This case, grounded on diversity of citizenship, is governed by Arkansas law, and the law with respect to the validity of such a release, as it relates to the reliance theory, is well settled in Arkansas. The Arkansas Supreme Court has repeatedly held that a release executed by an injured party relying upon the opinion of the physician of the party responsible for the injury, that the injury was slight and temporary and not permanent, is not binding upon the party making the release. Chicago, Rock Island & Pacific Railroad Co. v. Mock, 252 Ark. 44, 477 S.W.2d 465, 467 (1972); Dixie Bauxite Co. v. Webb, 187 Ark. 1024, 63 S.W.2d 634, 637 (1933); St. Louis, I.M. & S. Ry. Co. v. Hambright, 87 Ark. 614, 113 S.W. 803, 806-07 (1908). It follows then that a clear legal basis exists under Arkansas law to challenge the release on the ground that appellant, as guardian for her husband, relied upon the opinion of Dr. Runnels, the party allegedly responsible for the enhanced injury, that the injury was not permanent. We turn now to the record to determine whether appellant presented sufficient specific facts, which when viewed in her favor, raise a genuine issue of material fact concerning her alleged reliance on the doctor's opinion.


The record on this point consists primarily of appellant's affidavit and her response to appellees' motion for summary judgment. In her response she merely avers that she signed the release in reliance upon false statements made by Dr. Runnels but in her affidavit she alleges a number of specific facts concerning Dr. Runnels' statements and her reliance on his opinion. Appellant stated in her affidavit that Dr. Runnels told her on a number of occasions that her husband's abnormal conduct could be expected for several months, a year or substantially more; that his type of injury frequently left the patient temporarily incompetent; that she believed what Dr. Runnels told her; that she solely and completely relied on Dr. Runnels' medical opinion. She further stated that she didn't learn until later [after signing the release] that her husband's incompetency was not temporary and was irreversible and that had she known his incompetency was permanent she never would have signed any release. This affidavit testimony clearly supports appellant's averment that she relied on Dr. Runnels' opinion when she signed the release.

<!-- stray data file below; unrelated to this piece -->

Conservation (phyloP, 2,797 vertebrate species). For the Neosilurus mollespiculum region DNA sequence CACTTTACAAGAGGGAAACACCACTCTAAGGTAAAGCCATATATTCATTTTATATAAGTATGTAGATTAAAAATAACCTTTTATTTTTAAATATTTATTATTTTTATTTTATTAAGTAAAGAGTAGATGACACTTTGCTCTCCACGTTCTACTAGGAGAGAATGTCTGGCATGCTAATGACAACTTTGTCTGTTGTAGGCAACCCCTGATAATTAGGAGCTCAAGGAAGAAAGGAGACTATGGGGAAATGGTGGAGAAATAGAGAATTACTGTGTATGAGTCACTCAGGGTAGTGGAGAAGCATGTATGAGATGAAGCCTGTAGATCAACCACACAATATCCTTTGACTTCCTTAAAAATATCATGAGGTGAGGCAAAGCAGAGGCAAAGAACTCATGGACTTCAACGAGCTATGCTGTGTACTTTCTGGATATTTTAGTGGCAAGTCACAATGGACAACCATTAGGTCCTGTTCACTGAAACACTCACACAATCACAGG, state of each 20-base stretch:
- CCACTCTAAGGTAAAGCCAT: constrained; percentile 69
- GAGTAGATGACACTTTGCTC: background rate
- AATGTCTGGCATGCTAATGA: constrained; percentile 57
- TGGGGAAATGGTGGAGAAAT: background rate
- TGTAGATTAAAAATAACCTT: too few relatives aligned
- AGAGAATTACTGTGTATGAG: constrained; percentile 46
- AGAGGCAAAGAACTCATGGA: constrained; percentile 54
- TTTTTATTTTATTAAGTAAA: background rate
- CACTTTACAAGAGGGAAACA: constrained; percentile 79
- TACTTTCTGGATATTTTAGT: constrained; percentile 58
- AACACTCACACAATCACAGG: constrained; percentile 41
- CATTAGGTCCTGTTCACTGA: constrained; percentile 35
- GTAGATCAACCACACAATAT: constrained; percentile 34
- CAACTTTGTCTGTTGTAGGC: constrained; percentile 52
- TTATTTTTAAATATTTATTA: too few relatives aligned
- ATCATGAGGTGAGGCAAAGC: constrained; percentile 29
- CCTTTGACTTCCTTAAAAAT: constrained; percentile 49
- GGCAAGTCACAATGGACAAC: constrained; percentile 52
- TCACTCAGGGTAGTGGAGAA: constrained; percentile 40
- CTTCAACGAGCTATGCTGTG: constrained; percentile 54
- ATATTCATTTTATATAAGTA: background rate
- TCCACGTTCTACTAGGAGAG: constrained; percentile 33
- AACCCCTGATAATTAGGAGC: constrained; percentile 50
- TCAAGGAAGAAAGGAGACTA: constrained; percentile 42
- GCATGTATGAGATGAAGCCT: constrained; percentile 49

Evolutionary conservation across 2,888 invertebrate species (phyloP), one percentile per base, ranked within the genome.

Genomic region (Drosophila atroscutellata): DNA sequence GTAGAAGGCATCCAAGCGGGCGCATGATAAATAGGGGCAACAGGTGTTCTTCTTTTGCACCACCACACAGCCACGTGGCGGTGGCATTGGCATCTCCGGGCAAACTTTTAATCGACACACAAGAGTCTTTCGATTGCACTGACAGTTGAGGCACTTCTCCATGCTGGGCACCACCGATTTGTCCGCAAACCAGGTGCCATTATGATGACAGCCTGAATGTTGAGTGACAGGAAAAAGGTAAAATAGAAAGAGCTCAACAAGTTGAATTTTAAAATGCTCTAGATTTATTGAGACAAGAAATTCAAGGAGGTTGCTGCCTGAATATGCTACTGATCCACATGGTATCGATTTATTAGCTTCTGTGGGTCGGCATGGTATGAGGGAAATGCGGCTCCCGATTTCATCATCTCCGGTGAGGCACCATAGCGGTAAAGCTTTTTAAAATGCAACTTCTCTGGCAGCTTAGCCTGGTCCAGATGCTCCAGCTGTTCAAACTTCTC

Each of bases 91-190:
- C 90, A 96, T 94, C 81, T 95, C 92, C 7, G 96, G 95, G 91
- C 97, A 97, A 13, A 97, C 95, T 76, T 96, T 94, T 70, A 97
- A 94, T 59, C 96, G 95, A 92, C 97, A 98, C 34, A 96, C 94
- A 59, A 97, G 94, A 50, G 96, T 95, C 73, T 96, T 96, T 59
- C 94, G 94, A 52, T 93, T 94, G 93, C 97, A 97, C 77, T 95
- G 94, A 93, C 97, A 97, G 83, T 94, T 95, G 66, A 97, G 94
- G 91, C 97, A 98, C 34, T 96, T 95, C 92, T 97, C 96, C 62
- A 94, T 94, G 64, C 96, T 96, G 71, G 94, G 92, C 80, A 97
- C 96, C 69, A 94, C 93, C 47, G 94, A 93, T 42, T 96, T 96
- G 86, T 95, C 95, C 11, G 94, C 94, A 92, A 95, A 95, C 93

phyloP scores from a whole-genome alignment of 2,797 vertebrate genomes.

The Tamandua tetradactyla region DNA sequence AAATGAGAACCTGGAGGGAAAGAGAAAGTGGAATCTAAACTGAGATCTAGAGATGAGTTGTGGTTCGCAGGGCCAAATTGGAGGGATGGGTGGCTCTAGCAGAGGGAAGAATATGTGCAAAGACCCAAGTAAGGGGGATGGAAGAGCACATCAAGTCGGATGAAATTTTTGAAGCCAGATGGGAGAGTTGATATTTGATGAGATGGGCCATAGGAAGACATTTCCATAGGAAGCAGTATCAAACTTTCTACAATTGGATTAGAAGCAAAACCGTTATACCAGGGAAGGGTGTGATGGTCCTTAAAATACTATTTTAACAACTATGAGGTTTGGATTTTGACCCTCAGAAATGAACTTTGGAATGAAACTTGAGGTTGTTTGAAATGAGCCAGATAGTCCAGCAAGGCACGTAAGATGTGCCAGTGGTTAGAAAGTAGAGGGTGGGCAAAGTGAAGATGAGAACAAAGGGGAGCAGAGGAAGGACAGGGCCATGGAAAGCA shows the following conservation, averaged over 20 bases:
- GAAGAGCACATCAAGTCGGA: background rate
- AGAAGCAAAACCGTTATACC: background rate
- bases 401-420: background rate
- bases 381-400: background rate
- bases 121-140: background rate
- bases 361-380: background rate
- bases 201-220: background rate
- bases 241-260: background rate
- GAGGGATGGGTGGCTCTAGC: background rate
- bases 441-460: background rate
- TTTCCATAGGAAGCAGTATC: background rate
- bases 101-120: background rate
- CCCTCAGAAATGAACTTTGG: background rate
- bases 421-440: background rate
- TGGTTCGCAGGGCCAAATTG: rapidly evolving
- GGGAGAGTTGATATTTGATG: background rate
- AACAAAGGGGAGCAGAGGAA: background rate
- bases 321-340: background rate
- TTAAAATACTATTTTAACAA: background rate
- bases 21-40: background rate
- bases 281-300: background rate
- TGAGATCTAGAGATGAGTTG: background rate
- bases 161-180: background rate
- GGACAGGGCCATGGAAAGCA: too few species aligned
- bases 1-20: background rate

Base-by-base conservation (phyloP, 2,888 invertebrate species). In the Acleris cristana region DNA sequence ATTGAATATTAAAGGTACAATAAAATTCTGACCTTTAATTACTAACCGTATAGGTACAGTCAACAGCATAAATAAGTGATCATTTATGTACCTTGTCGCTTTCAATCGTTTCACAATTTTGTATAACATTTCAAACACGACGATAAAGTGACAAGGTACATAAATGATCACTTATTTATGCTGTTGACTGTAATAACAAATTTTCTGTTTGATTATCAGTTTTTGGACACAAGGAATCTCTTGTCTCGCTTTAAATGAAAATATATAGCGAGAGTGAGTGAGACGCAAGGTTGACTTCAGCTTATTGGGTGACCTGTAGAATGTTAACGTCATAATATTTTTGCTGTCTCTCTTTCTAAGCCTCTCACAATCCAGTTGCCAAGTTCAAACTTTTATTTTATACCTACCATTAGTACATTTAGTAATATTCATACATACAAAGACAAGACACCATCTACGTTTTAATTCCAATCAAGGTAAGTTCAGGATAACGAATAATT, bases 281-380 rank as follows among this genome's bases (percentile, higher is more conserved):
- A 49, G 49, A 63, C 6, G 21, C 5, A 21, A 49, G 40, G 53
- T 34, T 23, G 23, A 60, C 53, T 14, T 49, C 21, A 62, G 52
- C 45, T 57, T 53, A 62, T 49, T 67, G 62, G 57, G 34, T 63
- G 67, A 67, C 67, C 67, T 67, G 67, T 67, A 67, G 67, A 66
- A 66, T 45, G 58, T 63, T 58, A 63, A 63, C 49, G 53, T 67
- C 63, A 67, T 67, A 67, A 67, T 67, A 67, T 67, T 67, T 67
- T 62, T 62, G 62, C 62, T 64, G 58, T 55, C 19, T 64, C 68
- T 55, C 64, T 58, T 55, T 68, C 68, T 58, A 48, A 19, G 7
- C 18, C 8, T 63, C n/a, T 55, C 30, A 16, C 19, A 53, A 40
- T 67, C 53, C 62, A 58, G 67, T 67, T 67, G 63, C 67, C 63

We find no evidence in the record that appellees submitted any direct facts contesting appellant's averment that she relied on Dr. Runnels' opinion when she signed the release. Allegations in a pleading which are not contested by the moving party by evidentiary materials are assumed to be true. Elbe, supra, 714 F.2d at 850. Thus, we are bound, as was the district court,4 to assume as true appellant's allegation that she relied on the false statements of Dr. Runnels when she signed the release. This allegation when assumed as true creates a genuine issue of material fact concerning the circumstances surrounding appellant's signing of the release which was adequate to survive a summary judgment motion. In sum we cannot say that "the record taken as a whole could not lead a rational trier of fact to find for the non-moving party" and that "there is no 'genuine issue of fact for trial.' " Zenith, supra, 106 S.Ct. at 1356.


Consequently we believe that the record in this case shows that appellees were not entitled to summary judgment on the question of the validity of the release. We do not decide the merits of the factual and legal issues that have developed or that may be developed in connection with the remand and we hold only that under Arkansas law the case presents factual issues that warrant a trial.


Accordingly we reverse the summary judgment in this case and remand to the district court for further proceedings consistent with this opinion.


The Medical Center was dismissed without prejudice from the action with the consent of appellant and is not a party to this appeal


Subsequent to the filing and briefing of this appeal, appellant filed a motion for a remand for the purpose of presenting additional evidence to the district court. Because we remand this case for trial, the motion is moot and appellant is free to present this additional evidence at the appropriate time below


Because we are persuaded by appellant's argument on this point and we reverse the grant of summary judgment on the question of the validity of the release, we need not address her other contentions on appeal. Following remand appellant is free to further develop these other arguments at trial


Instead of assuming that the allegation was true, the district court concluded that appellant was not justified in relying on Dr. Runnels' opinion in light of the fact that her husband's condition had not improved, but worsened, in a year's time. We think this determination was prematurely made and is best left to the trier of fact after the record is developed further